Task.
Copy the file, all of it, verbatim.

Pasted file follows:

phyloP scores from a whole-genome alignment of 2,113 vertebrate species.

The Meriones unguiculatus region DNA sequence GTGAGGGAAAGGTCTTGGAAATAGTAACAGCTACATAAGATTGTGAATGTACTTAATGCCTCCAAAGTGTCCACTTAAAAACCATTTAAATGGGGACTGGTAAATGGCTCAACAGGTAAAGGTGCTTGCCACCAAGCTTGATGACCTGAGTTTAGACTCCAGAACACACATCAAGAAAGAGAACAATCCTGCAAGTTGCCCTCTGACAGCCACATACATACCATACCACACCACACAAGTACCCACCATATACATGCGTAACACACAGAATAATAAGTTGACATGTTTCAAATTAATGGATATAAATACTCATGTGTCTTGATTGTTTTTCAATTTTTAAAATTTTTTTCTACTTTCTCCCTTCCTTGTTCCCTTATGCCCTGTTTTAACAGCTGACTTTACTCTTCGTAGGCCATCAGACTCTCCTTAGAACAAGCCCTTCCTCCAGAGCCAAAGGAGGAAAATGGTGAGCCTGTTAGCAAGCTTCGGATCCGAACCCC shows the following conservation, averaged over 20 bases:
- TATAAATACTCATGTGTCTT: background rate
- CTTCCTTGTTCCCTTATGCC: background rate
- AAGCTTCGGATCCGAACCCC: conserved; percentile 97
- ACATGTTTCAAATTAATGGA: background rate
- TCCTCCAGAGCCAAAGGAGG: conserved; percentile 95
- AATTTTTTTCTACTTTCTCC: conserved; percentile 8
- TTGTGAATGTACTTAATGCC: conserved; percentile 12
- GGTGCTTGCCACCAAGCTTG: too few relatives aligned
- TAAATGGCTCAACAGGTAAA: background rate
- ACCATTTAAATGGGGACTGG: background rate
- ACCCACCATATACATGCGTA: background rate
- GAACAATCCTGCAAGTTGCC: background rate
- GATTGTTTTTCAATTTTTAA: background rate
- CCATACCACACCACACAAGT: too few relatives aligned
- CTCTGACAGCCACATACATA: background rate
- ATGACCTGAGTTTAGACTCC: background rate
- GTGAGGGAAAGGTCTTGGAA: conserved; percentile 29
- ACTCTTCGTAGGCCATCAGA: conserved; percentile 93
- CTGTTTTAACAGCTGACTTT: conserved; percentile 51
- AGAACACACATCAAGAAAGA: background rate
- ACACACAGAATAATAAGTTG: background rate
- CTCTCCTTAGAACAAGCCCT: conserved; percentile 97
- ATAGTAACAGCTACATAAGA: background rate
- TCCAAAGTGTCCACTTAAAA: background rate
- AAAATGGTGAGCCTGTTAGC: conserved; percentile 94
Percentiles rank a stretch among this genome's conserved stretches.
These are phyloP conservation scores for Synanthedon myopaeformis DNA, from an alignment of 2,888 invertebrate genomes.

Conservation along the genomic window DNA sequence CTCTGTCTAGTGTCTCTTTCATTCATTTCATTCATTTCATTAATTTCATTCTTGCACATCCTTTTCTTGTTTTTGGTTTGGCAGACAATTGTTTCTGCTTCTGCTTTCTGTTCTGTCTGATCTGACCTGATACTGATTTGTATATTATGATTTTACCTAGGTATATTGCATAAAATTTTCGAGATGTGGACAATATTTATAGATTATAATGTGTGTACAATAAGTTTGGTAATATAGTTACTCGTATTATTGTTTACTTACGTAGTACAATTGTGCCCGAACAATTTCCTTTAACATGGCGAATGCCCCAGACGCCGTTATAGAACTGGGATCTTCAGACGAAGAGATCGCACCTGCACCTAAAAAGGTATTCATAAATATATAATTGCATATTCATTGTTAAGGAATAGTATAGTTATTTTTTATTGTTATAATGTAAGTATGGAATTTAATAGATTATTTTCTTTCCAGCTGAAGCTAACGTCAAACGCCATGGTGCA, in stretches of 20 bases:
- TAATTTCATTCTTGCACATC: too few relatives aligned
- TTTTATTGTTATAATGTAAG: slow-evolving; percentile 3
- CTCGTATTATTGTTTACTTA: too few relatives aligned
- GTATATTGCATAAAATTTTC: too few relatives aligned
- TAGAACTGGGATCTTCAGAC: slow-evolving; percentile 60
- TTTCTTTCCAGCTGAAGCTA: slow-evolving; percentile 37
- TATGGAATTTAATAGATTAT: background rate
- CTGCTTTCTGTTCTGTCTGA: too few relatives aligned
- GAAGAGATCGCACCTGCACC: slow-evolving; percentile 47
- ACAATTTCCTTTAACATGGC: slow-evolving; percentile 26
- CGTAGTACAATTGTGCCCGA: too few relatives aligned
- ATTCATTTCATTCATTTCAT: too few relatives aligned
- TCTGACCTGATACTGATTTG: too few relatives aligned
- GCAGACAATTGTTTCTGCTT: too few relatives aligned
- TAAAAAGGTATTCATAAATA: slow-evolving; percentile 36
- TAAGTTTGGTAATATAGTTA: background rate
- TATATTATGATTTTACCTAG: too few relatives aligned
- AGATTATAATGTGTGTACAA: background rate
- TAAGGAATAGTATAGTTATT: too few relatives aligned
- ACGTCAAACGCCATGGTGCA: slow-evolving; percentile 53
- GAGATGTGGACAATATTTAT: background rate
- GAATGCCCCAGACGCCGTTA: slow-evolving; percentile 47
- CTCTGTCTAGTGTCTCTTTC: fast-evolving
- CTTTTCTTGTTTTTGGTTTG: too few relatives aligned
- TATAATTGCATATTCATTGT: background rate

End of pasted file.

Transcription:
phyloP scores from a whole-genome alignment of 2,113 vertebrate species.

The Meriones unguiculatus region DNA sequence GTGAGGGAAAGGTCTTGGAAATAGTAACAGCTACATAAGATTGTGAATGTACTTAATGCCTCCAAAGTGTCCACTTAAAAACCATTTAAATGGGGACTGGTAAATGGCTCAACAGGTAAAGGTGCTTGCCACCAAGCTTGATGACCTGAGTTTAGACTCCAGAACACACATCAAGAAAGAGAACAATCCTGCAAGTTGCCCTCTGACAGCCACATACATACCATACCACACCACACAAGTACCCACCATATACATGCGTAACACACAGAATAATAAGTTGACATGTTTCAAATTAATGGATATAAATACTCATGTGTCTTGATTGTTTTTCAATTTTTAAAATTTTTTTCTACTTTCTCCCTTCCTTGTTCCCTTATGCCCTGTTTTAACAGCTGACTTTACTCTTCGTAGGCCATCAGACTCTCCTTAGAACAAGCCCTTCCTCCAGAGCCAAAGGAGGAAAATGGTGAGCCTGTTAGCAAGCTTCGGATCCGAACCCC shows the following conservation, averaged over 20 bases:
- TATAAATACTCATGTGTCTT: background rate
- CTTCCTTGTTCCCTTATGCC: background rate
- AAGCTTCGGATCCGAACCCC: conserved; percentile 97
- ACATGTTTCAAATTAATGGA: background rate
- TCCTCCAGAGCCAAAGGAGG: conserved; percentile 95
- AATTTTTTTCTACTTTCTCC: conserved; percentile 8
- TTGTGAATGTACTTAATGCC: conserved; percentile 12
- GGTGCTTGCCACCAAGCTTG: too few relatives aligned
- TAAATGGCTCAACAGGTAAA: background rate
- ACCATTTAAATGGGGACTGG: background rate
- ACCCACCATATACATGCGTA: background rate
- GAACAATCCTGCAAGTTGCC: background rate
- GATTGTTTTTCAATTTTTAA: background rate
- CCATACCACACCACACAAGT: too few relatives aligned
- CTCTGACAGCCACATACATA: background rate
- ATGACCTGAGTTTAGACTCC: background rate
- GTGAGGGAAAGGTCTTGGAA: conserved; percentile 29
- ACTCTTCGTAGGCCATCAGA: conserved; percentile 93
- CTGTTTTAACAGCTGACTTT: conserved; percentile 51
- AGAACACACATCAAGAAAGA: background rate
- ACACACAGAATAATAAGTTG: background rate
- CTCTCCTTAGAACAAGCCCT: conserved; percentile 97
- ATAGTAACAGCTACATAAGA: background rate
- TCCAAAGTGTCCACTTAAAA: background rate
- AAAATGGTGAGCCTGTTAGC: conserved; percentile 94
Percentiles rank a stretch among this genome's conserved stretches.
These are phyloP conservation scores for Synanthedon myopaeformis DNA, from an alignment of 2,888 invertebrate genomes.

Conservation along the genomic window DNA sequence CTCTGTCTAGTGTCTCTTTCATTCATTTCATTCATTTCATTAATTTCATTCTTGCACATCCTTTTCTTGTTTTTGGTTTGGCAGACAATTGTTTCTGCTTCTGCTTTCTGTTCTGTCTGATCTGACCTGATACTGATTTGTATATTATGATTTTACCTAGGTATATTGCATAAAATTTTCGAGATGTGGACAATATTTATAGATTATAATGTGTGTACAATAAGTTTGGTAATATAGTTACTCGTATTATTGTTTACTTACGTAGTACAATTGTGCCCGAACAATTTCCTTTAACATGGCGAATGCCCCAGACGCCGTTATAGAACTGGGATCTTCAGACGAAGAGATCGCACCTGCACCTAAAAAGGTATTCATAAATATATAATTGCATATTCATTGTTAAGGAATAGTATAGTTATTTTTTATTGTTATAATGTAAGTATGGAATTTAATAGATTATTTTCTTTCCAGCTGAAGCTAACGTCAAACGCCATGGTGCA, in stretches of 20 bases:
- TAATTTCATTCTTGCACATC: too few relatives aligned
- TTTTATTGTTATAATGTAAG: slow-evolving; percentile 3
- CTCGTATTATTGTTTACTTA: too few relatives aligned
- GTATATTGCATAAAATTTTC: too few relatives aligned
- TAGAACTGGGATCTTCAGAC: slow-evolving; percentile 60
- TTTCTTTCCAGCTGAAGCTA: slow-evolving; percentile 37
- TATGGAATTTAATAGATTAT: background rate
- CTGCTTTCTGTTCTGTCTGA: too few relatives aligned
- GAAGAGATCGCACCTGCACC: slow-evolving; percentile 47
- ACAATTTCCTTTAACATGGC: slow-evolving; percentile 26
- CGTAGTACAATTGTGCCCGA: too few relatives aligned
- ATTCATTTCATTCATTTCAT: too few relatives aligned
- TCTGACCTGATACTGATTTG: too few relatives aligned
- GCAGACAATTGTTTCTGCTT: too few relatives aligned
- TAAAAAGGTATTCATAAATA: slow-evolving; percentile 36
- TAAGTTTGGTAATATAGTTA: background rate
- TATATTATGATTTTACCTAG: too few relatives aligned
- AGATTATAATGTGTGTACAA: background rate
- TAAGGAATAGTATAGTTATT: too few relatives aligned
- ACGTCAAACGCCATGGTGCA: slow-evolving; percentile 53
- GAGATGTGGACAATATTTAT: background rate
- GAATGCCCCAGACGCCGTTA: slow-evolving; percentile 47
- CTCTGTCTAGTGTCTCTTTC: fast-evolving
- CTTTTCTTGTTTTTGGTTTG: too few relatives aligned
- TATAATTGCATATTCATTGT: background rate